Continuing from part one on Immanuel Kant's essay "Perpetual Peace," we go further into how Kant's politics relate to his ethics and consider his actual policy proposals: each state must be a republic, i.e. somehow representative with separation of powers, and countries should join in a confederation. Kant also spells out the new idea of "cosmopolitan right," which only entails that all states have a right of "universal hospitality" towards other countries' citizens. So, for instance, you can't just shoot foreigners on sight, though you needn't allow them to freely immigrate either.
Kant believed that on the one hand, people are apt to behave selfishly, but on the other hand, there's some kind of invisible hand or providence that can use this selfishness to bring about the kinds of changes he's proposing. For instance, the benefits of unrestricted trade will bring nations closer together. The cross-border influence of intellectuals will help make the best political ideas (i.e. liberty and cooperation) prevail in the long run. Since it's beneficial for nations to cooperate and avoid war, they will be motivated (on the whole, in the long run) to do this.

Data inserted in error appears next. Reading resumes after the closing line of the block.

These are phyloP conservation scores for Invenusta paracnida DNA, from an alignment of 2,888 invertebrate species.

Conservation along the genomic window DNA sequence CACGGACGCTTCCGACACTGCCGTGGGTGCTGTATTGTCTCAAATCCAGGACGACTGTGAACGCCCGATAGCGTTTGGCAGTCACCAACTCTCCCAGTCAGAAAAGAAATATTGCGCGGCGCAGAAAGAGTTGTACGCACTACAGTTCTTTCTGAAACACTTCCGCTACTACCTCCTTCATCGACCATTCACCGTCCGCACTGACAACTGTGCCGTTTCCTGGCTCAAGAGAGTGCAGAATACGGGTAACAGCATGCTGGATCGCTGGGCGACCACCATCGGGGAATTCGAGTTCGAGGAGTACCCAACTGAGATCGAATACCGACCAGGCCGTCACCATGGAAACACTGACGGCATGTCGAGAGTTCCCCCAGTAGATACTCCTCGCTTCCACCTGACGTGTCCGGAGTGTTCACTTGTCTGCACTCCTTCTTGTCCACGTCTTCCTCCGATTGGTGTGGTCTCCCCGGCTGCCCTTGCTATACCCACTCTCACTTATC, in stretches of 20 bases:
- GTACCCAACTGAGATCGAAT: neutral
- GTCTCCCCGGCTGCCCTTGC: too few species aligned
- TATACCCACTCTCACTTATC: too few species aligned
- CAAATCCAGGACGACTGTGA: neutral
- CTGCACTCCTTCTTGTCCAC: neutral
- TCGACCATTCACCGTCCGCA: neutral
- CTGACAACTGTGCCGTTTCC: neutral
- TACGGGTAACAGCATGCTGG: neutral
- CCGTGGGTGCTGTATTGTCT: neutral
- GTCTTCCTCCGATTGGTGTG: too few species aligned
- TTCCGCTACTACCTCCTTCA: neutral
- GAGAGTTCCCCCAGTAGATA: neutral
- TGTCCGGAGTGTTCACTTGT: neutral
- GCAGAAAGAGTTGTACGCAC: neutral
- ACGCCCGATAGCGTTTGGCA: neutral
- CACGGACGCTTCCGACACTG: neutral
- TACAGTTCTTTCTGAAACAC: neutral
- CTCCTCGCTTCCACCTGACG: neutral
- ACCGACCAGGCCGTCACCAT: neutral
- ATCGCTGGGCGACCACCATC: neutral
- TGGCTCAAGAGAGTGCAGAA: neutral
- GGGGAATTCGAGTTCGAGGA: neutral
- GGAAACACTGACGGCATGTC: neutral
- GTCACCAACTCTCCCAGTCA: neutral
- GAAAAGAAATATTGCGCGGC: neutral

We also touch on Habermas' essay "Kant's Idea of Perpetual Peace, with the Benefit of Two Hundred Years' Hindsight," which we'll explore further in part three of this episode. Habermas thinks, for one, that a mere federation that states voluntarily join is not going to have enough enforcement power to keep states from behaving poorly whenever it's in their perceived interest. Also, cosmopolitan right should entail more, including the idea of basic human rights that every individual owes to each other, and so all governments owe to all people insofar as they have power over them.